Danish banks are increasingly processing customer bank loans via Lithuania and Poland, while IT services are now based in India. In total, Danske Bank, Nordea and other Danish banks have created more than 3,400 jobs in low-wage countries, according to figures Finans magazine has collected.
It is unclear how many Danish jobs have been closed down as a result of these transfers, but Finansforbundet (the Financial Sector Union in Denmark) has witnessed high levels of outsourcing to low-wage countries.
“We are concerned about losing Danish jobs to Poland and Lithuania. One speculates as to why this is happening, and it’s obviously because they can provide services at significantly lower costs,” says Kent Petersen, president of Finansforbundet.
A new trend in Danish banking is the outsourcing of traditional banking tasks. For example, a bank loan granted to a Danish customer will often be handled in Eastern Europe.
“It’s hard to know where this is going to end. Given that so many jobs are digitized, they can easily be transferred to locations where companies think it is cheaper to get them done,” says Kent Petersen.
Danske Bank says that in two-and-a-half years, it has moved 850 jobs to Lithuania. In addition, the bank has 750 IT employees based in India. This corresponds to 9 per cent of the bank’s total staff or 15 per cent of its employees based in Denmark.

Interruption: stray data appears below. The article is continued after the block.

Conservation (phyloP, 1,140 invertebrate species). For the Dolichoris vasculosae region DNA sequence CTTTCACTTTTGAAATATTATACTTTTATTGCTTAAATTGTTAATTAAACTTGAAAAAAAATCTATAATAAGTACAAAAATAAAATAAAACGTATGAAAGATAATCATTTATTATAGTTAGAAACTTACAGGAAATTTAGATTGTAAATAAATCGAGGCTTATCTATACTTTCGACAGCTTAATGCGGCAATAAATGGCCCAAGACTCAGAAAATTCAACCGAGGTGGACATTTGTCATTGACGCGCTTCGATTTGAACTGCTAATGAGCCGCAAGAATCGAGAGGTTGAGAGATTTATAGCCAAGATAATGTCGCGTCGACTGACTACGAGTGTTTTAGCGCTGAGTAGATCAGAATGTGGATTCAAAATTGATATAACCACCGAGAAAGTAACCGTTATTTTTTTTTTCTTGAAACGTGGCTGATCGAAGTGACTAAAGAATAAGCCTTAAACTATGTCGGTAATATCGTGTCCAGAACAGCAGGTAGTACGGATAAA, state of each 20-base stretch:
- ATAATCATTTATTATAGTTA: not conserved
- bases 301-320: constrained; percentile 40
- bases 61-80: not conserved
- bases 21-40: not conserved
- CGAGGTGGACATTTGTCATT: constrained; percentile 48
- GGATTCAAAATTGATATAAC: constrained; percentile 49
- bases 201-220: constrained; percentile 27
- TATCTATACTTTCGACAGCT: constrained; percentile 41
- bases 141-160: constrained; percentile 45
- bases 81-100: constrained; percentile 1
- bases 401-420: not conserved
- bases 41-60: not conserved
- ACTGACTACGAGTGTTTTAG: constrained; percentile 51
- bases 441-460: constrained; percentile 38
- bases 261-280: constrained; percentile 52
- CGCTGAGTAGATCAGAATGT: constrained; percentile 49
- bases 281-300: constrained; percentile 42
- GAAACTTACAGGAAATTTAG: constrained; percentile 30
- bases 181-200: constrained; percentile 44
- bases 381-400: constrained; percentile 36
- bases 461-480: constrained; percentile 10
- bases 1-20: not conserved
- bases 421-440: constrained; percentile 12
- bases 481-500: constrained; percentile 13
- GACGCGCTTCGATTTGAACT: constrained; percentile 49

Anne Melchiorsen, Senior Vice President at Danske Bank, says that jobs are not only being moved from Denmark. Rather, Danske is centralising functions that from all 15 countries where it operates. For Danske, these moves are all about running an efficient business.
“We operate on the basis that we are an international company, and we must continually deliver competitive solutions to our customers. It is also about delivering products at the right price,” she explained.
Nykredit, another major Danish financial player, is also starting to build up divisions in more cost-competitive countries. Nordea, which has a large presence in both Denmark and Sweden, has employed IT staff in India for a long time. And in recent years, 700 jobs have been moved to Poland, where employees primarily handle traditional administrative banking tasks.
“The advantage is that you get tasks done in one place, tasks that used to be divided between several places in the organization. Of course, costs are also an important element in assessing whether something should be outsourced,” says Niels Gregers Hansen, HR manager at Nordea.
Read full article in Danish at finans.dk
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